Orcas Island School District is taking a proactive approach toward answering questions related to the recent state budget changes that will fully fund education. Gov. Jay Inslee signed a two-year operating budget this on Friday, June 30 that addresses a court order for the state to fully fund basic education.
The new $43.7-billion budget was pushed through the Legislature by Washington lawmakers in less than a day to avoid a partial government shutdown that would have occurred at midnight on Friday. The budget increases spending for public schools, mental health and state worker contracts, but also raises statewide property taxes.
“This budget, at long last, meets our constitutional obligations to fully fund basic education, and addresses the responsibilities we have under the McCleary decision to equitably fund our schools,” Inslee said.
Spending on K–12 public schools will be increased by $1.8 billion in the next two years. The increases abides by the state supreme court’s 2012 court ruling, the McCleary Decision, which found the state was failing to fully fund the state’s school system.
Orcas Island School District is still waiting for the Office of Superintendent of Public Instruction to process the changes in the state budget and generate the revised F-203 application that will give it the official version of what revenue it will receive.
The local maintenance and operations levy has been capped and will have an impact on our revenue immediately. Legislature chose to limit local levies to the lesser of $1.50 per $1,000 in millage rate, or $2,500 per student enrolled full-time. It is the latter that will be the limiting factor for the school district. Levies are calculated using prior year average enrollment. The school district has approximately 780 students which generate approximately $1.95 million, or about $150,000 less than the existing levy authority. In 2018, the difference between the approved levy and the new levy amount will be approximately $275,000.
This rule is not a gradual adjustment, but an immediate and permanent change.
The increase in salaries was lower than expected, at 2.3 percent, but was paired with no change in the prototypical formula that might have generated more staff units. The district is still allocated (and funded for) only 75 percent of the certificated staff needed, and less than half the classified staff that are required to run the district. The legislature also decided to stick with the Salary Allocation Module (SAM) for one more year. This leaves the district in the position of having more new spending required on salaries, than the new revenue will cover. Over the course of the next three school years, this loss could increase to as much as $300,000, even without local increases.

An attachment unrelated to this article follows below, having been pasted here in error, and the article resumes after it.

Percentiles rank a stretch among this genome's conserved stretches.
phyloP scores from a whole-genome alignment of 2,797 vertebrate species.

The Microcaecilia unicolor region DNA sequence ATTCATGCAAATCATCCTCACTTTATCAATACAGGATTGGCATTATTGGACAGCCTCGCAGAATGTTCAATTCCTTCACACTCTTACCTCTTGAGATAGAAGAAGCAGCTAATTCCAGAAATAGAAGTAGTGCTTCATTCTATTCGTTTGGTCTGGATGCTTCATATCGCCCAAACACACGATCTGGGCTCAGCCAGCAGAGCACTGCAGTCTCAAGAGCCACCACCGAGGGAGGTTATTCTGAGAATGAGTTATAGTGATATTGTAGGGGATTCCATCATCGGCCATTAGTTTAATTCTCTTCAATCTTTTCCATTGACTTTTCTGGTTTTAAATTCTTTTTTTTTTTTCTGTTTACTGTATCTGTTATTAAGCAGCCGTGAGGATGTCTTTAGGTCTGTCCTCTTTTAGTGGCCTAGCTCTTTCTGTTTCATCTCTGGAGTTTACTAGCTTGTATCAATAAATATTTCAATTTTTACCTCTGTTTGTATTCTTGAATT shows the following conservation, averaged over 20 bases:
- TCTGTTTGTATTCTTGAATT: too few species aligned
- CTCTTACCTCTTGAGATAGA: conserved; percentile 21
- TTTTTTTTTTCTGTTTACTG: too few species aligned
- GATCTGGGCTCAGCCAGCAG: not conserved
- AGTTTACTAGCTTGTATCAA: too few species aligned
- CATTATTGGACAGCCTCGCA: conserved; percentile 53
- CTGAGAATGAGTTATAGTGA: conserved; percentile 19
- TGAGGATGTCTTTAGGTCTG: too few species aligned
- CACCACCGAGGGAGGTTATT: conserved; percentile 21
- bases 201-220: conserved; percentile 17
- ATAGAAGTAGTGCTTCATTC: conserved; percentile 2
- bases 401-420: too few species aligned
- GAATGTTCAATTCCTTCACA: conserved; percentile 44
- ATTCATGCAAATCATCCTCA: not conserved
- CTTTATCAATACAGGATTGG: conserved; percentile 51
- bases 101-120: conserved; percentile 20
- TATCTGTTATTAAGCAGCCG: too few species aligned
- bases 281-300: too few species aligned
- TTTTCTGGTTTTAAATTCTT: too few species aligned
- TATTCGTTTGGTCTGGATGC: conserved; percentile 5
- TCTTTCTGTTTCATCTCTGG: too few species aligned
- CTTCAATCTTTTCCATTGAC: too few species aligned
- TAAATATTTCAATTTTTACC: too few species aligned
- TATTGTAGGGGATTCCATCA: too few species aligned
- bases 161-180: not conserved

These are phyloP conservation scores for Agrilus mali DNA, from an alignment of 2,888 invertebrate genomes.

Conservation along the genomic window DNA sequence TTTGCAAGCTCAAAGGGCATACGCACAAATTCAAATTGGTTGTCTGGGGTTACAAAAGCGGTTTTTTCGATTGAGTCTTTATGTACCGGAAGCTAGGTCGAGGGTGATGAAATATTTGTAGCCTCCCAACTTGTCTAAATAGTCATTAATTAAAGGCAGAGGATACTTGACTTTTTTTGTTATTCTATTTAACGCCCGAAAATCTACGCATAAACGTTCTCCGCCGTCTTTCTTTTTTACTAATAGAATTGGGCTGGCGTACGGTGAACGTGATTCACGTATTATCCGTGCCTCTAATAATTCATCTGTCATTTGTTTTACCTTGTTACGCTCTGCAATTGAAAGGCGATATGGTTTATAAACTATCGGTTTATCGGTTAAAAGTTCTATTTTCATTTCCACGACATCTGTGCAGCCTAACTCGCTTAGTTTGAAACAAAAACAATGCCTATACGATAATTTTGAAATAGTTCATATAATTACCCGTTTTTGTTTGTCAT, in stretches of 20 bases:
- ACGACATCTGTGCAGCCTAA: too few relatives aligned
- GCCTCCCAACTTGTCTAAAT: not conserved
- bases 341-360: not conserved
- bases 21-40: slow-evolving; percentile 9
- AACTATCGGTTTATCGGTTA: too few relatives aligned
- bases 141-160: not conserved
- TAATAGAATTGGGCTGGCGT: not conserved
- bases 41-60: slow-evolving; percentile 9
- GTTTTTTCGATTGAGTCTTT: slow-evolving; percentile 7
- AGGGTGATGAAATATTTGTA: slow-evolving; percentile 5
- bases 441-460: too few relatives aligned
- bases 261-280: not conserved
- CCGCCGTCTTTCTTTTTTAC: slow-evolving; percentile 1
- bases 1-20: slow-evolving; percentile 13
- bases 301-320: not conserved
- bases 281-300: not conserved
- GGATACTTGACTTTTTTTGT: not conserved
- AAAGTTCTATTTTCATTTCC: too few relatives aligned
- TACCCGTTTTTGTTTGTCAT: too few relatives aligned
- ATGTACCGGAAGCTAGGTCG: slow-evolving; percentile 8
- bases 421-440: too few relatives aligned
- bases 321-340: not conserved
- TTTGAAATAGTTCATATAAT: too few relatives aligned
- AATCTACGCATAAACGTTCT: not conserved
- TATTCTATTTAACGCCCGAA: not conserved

Another major impact is the elimination of the staff mix factor, which is being replaced by a regionalization factor. This does not work in OISD’s favor, as the staff mix factor, which has averaged over 1.50 in the district, serves as a direct multiplier of apportionment. For a base salary of $50,000, it has been apportioned $75,000. The regionalization factor will work the same way, but the district was set at only 12 percent, meaning that the same $50,000 base salary will only generate $56,000 in funding. The responsibility for closing this gap has been left to the individual districts and their negotiations with staff, with the abandonment of the state salary matrix in 2018-19.
There are also new limitations on levy use, along with a host of new accounting and reporting requirements for levy funds. This will have an impact, but not a directly financial one, since there won’t be enough of the levy to go around anyhow.
Long term concern about the ability to pass local levies – for example, new capital projects or technology levies – due to the sharp increase in the state’s education property tax, raise the specter of further reductions to general fund capacity, as those costs have to be reabsorbed.
The changes in the levy lid will increase our dependence on OASIS to provide funding to our other schools and will make it more difficult and expensive to reduce that enrollment. In addition to the demonstrated “excess” funding that OASIS provides, each full-time enrollee will now be tied to $2,500 in levy capacity.
For now, the district is waiting for OSPI to generate its application to estimate the exact impacts of these changes in the funding mechanism, but according to the district, it is clear that the legislature’s version of basic education translates into, “less than we are used to.”